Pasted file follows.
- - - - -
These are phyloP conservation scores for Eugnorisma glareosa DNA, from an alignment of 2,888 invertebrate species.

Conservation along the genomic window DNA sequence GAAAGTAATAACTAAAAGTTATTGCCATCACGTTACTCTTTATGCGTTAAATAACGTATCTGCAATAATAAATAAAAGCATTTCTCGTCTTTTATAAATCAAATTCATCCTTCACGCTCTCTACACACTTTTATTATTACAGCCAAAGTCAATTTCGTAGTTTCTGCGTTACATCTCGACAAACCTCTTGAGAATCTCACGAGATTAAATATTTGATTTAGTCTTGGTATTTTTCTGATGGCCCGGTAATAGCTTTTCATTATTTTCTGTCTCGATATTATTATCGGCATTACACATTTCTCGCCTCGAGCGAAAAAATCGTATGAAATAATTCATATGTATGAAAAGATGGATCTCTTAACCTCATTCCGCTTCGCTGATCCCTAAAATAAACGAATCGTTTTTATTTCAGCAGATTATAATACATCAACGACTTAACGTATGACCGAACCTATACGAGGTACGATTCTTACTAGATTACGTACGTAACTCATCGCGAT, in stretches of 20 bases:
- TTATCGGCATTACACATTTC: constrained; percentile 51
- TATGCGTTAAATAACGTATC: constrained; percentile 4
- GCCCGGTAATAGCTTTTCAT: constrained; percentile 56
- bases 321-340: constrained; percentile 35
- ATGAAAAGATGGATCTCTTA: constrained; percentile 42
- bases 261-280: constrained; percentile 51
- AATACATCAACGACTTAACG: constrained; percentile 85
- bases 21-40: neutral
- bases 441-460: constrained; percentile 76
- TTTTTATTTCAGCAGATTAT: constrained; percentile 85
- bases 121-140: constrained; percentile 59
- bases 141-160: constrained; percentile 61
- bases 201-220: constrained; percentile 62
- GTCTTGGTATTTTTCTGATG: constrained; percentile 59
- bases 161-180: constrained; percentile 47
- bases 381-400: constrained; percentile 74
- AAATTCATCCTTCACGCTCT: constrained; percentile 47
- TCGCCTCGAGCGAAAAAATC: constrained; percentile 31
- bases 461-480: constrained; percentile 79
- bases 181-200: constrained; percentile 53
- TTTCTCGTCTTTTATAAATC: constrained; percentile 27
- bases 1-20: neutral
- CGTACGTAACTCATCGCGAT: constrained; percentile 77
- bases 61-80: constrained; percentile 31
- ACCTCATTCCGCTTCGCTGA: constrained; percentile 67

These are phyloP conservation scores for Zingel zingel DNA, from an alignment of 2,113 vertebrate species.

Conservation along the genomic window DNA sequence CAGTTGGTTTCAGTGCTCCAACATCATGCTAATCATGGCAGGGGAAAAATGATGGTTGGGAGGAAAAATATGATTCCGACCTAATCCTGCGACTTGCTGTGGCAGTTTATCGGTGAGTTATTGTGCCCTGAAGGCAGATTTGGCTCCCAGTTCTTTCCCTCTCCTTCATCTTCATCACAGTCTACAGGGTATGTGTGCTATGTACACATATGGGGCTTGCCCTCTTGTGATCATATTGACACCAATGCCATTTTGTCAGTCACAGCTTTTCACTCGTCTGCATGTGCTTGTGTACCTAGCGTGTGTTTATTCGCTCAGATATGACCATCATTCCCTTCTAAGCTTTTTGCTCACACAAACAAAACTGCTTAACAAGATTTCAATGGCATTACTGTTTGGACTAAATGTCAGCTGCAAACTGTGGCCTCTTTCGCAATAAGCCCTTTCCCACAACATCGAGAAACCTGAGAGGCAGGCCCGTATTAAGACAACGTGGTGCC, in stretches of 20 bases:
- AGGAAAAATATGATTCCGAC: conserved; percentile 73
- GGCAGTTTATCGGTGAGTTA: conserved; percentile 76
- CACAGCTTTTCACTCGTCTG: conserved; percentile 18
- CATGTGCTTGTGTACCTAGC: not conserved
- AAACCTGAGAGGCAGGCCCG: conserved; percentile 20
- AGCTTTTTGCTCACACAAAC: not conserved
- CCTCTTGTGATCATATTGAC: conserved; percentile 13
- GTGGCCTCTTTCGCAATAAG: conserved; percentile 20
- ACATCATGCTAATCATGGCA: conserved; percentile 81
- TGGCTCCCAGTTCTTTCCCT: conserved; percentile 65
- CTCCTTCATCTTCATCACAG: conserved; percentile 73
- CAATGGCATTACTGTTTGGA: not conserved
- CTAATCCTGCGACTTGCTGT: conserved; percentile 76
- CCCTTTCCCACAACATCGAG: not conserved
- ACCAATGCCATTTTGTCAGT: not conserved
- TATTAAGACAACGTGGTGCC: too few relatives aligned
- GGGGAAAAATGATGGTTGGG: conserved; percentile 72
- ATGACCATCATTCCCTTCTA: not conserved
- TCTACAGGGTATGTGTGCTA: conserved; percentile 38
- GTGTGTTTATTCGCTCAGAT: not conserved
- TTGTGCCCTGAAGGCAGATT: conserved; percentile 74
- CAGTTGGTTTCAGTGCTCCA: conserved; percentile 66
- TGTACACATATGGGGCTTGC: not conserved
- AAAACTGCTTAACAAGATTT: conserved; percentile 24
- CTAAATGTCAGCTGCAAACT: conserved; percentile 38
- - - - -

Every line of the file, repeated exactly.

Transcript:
These are phyloP conservation scores for Eugnorisma glareosa DNA, from an alignment of 2,888 invertebrate species.

Conservation along the genomic window DNA sequence GAAAGTAATAACTAAAAGTTATTGCCATCACGTTACTCTTTATGCGTTAAATAACGTATCTGCAATAATAAATAAAAGCATTTCTCGTCTTTTATAAATCAAATTCATCCTTCACGCTCTCTACACACTTTTATTATTACAGCCAAAGTCAATTTCGTAGTTTCTGCGTTACATCTCGACAAACCTCTTGAGAATCTCACGAGATTAAATATTTGATTTAGTCTTGGTATTTTTCTGATGGCCCGGTAATAGCTTTTCATTATTTTCTGTCTCGATATTATTATCGGCATTACACATTTCTCGCCTCGAGCGAAAAAATCGTATGAAATAATTCATATGTATGAAAAGATGGATCTCTTAACCTCATTCCGCTTCGCTGATCCCTAAAATAAACGAATCGTTTTTATTTCAGCAGATTATAATACATCAACGACTTAACGTATGACCGAACCTATACGAGGTACGATTCTTACTAGATTACGTACGTAACTCATCGCGAT, in stretches of 20 bases:
- TTATCGGCATTACACATTTC: constrained; percentile 51
- TATGCGTTAAATAACGTATC: constrained; percentile 4
- GCCCGGTAATAGCTTTTCAT: constrained; percentile 56
- bases 321-340: constrained; percentile 35
- ATGAAAAGATGGATCTCTTA: constrained; percentile 42
- bases 261-280: constrained; percentile 51
- AATACATCAACGACTTAACG: constrained; percentile 85
- bases 21-40: neutral
- bases 441-460: constrained; percentile 76
- TTTTTATTTCAGCAGATTAT: constrained; percentile 85
- bases 121-140: constrained; percentile 59
- bases 141-160: constrained; percentile 61
- bases 201-220: constrained; percentile 62
- GTCTTGGTATTTTTCTGATG: constrained; percentile 59
- bases 161-180: constrained; percentile 47
- bases 381-400: constrained; percentile 74
- AAATTCATCCTTCACGCTCT: constrained; percentile 47
- TCGCCTCGAGCGAAAAAATC: constrained; percentile 31
- bases 461-480: constrained; percentile 79
- bases 181-200: constrained; percentile 53
- TTTCTCGTCTTTTATAAATC: constrained; percentile 27
- bases 1-20: neutral
- CGTACGTAACTCATCGCGAT: constrained; percentile 77
- bases 61-80: constrained; percentile 31
- ACCTCATTCCGCTTCGCTGA: constrained; percentile 67

These are phyloP conservation scores for Zingel zingel DNA, from an alignment of 2,113 vertebrate species.

Conservation along the genomic window DNA sequence CAGTTGGTTTCAGTGCTCCAACATCATGCTAATCATGGCAGGGGAAAAATGATGGTTGGGAGGAAAAATATGATTCCGACCTAATCCTGCGACTTGCTGTGGCAGTTTATCGGTGAGTTATTGTGCCCTGAAGGCAGATTTGGCTCCCAGTTCTTTCCCTCTCCTTCATCTTCATCACAGTCTACAGGGTATGTGTGCTATGTACACATATGGGGCTTGCCCTCTTGTGATCATATTGACACCAATGCCATTTTGTCAGTCACAGCTTTTCACTCGTCTGCATGTGCTTGTGTACCTAGCGTGTGTTTATTCGCTCAGATATGACCATCATTCCCTTCTAAGCTTTTTGCTCACACAAACAAAACTGCTTAACAAGATTTCAATGGCATTACTGTTTGGACTAAATGTCAGCTGCAAACTGTGGCCTCTTTCGCAATAAGCCCTTTCCCACAACATCGAGAAACCTGAGAGGCAGGCCCGTATTAAGACAACGTGGTGCC, in stretches of 20 bases:
- AGGAAAAATATGATTCCGAC: conserved; percentile 73
- GGCAGTTTATCGGTGAGTTA: conserved; percentile 76
- CACAGCTTTTCACTCGTCTG: conserved; percentile 18
- CATGTGCTTGTGTACCTAGC: not conserved
- AAACCTGAGAGGCAGGCCCG: conserved; percentile 20
- AGCTTTTTGCTCACACAAAC: not conserved
- CCTCTTGTGATCATATTGAC: conserved; percentile 13
- GTGGCCTCTTTCGCAATAAG: conserved; percentile 20
- ACATCATGCTAATCATGGCA: conserved; percentile 81
- TGGCTCCCAGTTCTTTCCCT: conserved; percentile 65
- CTCCTTCATCTTCATCACAG: conserved; percentile 73
- CAATGGCATTACTGTTTGGA: not conserved
- CTAATCCTGCGACTTGCTGT: conserved; percentile 76
- CCCTTTCCCACAACATCGAG: not conserved
- ACCAATGCCATTTTGTCAGT: not conserved
- TATTAAGACAACGTGGTGCC: too few relatives aligned
- GGGGAAAAATGATGGTTGGG: conserved; percentile 72
- ATGACCATCATTCCCTTCTA: not conserved
- TCTACAGGGTATGTGTGCTA: conserved; percentile 38
- GTGTGTTTATTCGCTCAGAT: not conserved
- TTGTGCCCTGAAGGCAGATT: conserved; percentile 74
- CAGTTGGTTTCAGTGCTCCA: conserved; percentile 66
- TGTACACATATGGGGCTTGC: not conserved
- AAAACTGCTTAACAAGATTT: conserved; percentile 24
- CTAAATGTCAGCTGCAAACT: conserved; percentile 38